7. Complaints & Concerns

Having clear, accessible ways for children, staff, parents, and others to report any worries or complaints about child safety. This includes making sure everyone knows how and where to raise concerns, and ensuring these are taken seriously and responded to promptly and appropriately. It's about creating an environment where people feel safe and supported to speak up if they think a child's safety might be at risk.

8. Education & Training

Providing regular and comprehensive training to staff and volunteers on how to ensure child safety and wellbeing. This training covers understanding child abuse risks, recognising signs of harm, and knowing how to respond and report concerns appropriately. It's about equipping everyone in the organisation with the knowledge and skills they need to create a safe and supportive environment for children.

9. Physical & Online Environments

Ensuring both the physical spaces and the digital platforms used are safe and appropriate for children. This involves creating secure, welcoming, and age-appropriate environments where children can learn, play, and interact without exposure to harm or abuse. In physical spaces, it includes measures like secure premises and safe equipment. Online, it means protecting children from cyberbullying, inappropriate content, and online predators.

10. Implementation

Putting into action the policies and procedures you have developed to protect children. This involves not just having rules on paper but actively applying them in day-to-day operations. It includes training staff, monitoring activities, and regularly reviewing how well the child safety measures are working. Implementation is about making child safety a practical and integral part of the business, ensuring that every aspect of interaction with children is guided by these standards.

11. Policies & Procedures

Having a set of clear guidelines and methods to ensure the safety and wellbeing of children. These policies and procedures outline how to prevent and respond to potential harm or abuse of children. They include guidelines on how to conduct background checks, manage staff training, report incidents, and ensure a child-friendly environment. The aim is to have a structured approach that everyone in the organisation understands and follows, ensuring consistent and effective protection for children in their care.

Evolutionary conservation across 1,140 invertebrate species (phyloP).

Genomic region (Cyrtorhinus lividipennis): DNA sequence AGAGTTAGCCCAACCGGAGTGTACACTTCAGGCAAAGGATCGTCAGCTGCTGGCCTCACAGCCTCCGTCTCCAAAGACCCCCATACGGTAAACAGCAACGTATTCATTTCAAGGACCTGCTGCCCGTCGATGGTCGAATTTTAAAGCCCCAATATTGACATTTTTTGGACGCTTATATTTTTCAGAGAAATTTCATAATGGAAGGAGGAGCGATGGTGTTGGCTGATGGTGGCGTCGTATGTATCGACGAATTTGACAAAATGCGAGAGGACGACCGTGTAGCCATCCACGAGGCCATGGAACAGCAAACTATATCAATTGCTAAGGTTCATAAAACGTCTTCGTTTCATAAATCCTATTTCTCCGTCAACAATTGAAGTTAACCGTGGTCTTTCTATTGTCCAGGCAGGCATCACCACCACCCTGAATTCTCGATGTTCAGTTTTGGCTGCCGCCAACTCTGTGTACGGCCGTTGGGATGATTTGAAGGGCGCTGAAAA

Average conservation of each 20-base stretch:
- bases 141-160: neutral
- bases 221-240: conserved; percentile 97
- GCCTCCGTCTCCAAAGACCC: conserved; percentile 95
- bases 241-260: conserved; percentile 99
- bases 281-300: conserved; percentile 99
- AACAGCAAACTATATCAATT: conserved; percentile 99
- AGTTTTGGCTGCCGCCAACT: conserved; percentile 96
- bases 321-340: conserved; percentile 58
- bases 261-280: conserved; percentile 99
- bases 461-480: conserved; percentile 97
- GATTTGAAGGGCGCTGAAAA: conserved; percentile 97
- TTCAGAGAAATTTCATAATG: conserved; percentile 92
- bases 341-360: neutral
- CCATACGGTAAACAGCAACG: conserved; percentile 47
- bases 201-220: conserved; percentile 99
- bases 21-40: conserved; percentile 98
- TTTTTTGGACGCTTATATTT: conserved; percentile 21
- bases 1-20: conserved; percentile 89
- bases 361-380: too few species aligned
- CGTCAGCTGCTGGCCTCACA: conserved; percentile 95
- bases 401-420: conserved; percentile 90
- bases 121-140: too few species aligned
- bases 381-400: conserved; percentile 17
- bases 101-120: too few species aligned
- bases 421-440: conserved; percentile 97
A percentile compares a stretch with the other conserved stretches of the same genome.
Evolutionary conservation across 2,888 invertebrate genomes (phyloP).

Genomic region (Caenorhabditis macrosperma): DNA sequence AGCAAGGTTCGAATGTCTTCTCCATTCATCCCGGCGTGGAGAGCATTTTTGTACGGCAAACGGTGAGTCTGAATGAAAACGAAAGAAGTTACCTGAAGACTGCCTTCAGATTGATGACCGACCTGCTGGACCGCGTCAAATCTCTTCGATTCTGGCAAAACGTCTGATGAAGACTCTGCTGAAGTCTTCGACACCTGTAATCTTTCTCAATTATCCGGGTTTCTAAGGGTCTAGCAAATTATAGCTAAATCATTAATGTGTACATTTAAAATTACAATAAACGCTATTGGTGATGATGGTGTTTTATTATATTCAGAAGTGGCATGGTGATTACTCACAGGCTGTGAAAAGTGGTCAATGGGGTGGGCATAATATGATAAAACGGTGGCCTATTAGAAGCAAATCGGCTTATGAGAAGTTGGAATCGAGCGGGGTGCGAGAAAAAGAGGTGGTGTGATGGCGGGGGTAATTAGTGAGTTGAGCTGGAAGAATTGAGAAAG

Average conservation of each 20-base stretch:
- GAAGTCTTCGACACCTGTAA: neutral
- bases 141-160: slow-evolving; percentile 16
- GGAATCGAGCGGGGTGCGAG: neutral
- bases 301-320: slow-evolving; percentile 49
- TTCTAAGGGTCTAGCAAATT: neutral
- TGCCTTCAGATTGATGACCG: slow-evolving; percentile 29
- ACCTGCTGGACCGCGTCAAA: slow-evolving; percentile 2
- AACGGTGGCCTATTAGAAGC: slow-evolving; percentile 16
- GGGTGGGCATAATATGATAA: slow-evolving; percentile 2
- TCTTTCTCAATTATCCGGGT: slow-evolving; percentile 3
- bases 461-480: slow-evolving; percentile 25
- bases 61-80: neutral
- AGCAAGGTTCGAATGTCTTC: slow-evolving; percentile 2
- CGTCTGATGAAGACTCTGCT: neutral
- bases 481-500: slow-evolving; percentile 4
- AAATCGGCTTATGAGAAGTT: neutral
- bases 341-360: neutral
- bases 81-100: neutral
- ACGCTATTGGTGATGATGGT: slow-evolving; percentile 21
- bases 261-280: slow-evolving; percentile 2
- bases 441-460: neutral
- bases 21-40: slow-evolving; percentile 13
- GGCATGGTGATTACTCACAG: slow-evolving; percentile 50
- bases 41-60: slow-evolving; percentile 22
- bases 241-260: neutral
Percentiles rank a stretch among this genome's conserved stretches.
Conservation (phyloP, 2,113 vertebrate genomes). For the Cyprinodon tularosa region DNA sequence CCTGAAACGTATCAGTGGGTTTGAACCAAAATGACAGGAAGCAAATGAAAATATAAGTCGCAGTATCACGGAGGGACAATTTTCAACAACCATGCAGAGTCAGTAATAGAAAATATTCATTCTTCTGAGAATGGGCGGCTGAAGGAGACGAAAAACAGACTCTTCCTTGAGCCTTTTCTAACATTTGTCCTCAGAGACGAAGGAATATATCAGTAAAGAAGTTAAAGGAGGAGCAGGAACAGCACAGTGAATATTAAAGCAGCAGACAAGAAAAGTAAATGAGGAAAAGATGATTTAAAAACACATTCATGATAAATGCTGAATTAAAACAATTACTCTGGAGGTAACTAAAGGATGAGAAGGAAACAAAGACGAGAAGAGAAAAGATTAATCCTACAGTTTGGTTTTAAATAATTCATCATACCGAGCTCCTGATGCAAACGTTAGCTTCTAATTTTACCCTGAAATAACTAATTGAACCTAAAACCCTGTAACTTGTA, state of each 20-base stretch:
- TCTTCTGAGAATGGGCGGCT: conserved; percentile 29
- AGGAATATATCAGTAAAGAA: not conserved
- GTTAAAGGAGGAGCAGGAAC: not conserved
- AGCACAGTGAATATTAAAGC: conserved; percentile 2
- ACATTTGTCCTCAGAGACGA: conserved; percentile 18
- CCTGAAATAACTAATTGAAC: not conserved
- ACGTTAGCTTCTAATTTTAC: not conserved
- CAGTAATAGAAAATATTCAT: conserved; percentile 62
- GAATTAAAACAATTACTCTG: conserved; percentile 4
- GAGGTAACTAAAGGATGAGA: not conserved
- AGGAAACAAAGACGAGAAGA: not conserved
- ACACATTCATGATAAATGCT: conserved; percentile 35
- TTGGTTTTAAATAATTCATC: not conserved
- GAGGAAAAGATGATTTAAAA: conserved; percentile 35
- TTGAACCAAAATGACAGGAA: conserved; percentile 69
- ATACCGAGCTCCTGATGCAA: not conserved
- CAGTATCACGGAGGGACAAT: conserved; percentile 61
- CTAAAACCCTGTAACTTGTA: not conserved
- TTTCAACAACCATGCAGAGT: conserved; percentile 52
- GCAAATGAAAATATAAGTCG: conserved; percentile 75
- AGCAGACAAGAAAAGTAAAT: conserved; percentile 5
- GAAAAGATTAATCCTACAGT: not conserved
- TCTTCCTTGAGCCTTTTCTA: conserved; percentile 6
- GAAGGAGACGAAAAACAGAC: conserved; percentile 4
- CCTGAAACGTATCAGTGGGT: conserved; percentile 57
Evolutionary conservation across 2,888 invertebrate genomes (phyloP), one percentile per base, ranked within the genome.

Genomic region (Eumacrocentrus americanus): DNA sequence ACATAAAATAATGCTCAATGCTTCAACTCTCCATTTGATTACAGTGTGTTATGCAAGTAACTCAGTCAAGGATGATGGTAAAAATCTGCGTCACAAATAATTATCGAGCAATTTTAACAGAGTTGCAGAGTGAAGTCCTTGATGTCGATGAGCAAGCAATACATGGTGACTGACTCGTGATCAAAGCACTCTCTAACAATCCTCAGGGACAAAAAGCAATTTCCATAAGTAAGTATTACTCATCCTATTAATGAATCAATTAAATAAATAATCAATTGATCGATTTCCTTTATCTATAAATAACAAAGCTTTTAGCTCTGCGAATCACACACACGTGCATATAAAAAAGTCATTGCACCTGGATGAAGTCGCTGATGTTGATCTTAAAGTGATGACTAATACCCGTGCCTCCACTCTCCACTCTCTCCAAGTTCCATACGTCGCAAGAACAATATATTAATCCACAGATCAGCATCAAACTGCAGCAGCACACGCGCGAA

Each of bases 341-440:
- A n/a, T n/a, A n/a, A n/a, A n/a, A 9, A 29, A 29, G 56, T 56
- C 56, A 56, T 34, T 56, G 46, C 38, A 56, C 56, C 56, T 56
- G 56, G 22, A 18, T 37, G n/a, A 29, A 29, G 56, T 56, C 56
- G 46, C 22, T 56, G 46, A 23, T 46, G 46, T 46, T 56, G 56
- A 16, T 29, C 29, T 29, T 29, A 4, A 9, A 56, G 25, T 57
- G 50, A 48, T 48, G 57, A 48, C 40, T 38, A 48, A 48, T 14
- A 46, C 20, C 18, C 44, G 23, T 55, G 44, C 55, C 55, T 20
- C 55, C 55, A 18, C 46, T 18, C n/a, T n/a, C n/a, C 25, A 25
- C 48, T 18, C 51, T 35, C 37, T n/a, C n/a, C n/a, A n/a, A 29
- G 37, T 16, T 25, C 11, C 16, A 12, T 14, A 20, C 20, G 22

12. Child Employment

The Act defines employment as work performed by a child under the age of 15: under a contract of service or services; or in a business, trade, or occupation for the benefit of the business or person involved in the business, trade or occupation, or in a non-for-profit organisation, for the benefit of the organisation, or a person involved in the not-for-profit organisation and is under direction about how the work is to be performed. This is for work that is both paid and unpaid.

Victorian Child Safe Standards Survival Guide

Tailored for Victorian organisations, this guide cuts through the noise to deliver actionable strategies in Child Safeguarding.
More than just advice – it’s a blueprint for success. Avoid pitfalls, make smart decisions, and drive your organisation towards safer standards and sustainable growth. Don’t miss out on this opportunity to turn information into power.

Victorian Child Safe Standards Program

Disclaimer 🤚

We’ve put our heart and soul into building something to help millions of SMEs & nonprofits around the world.

We’ve done a lot right and made mistakes along the way, cause no one ever said #RegTech or startup risk management was easy.
Rest assured we are leveraging the brightest minds, deepest resources, connected partnerships and hunger for growth to develop a better product every day for you.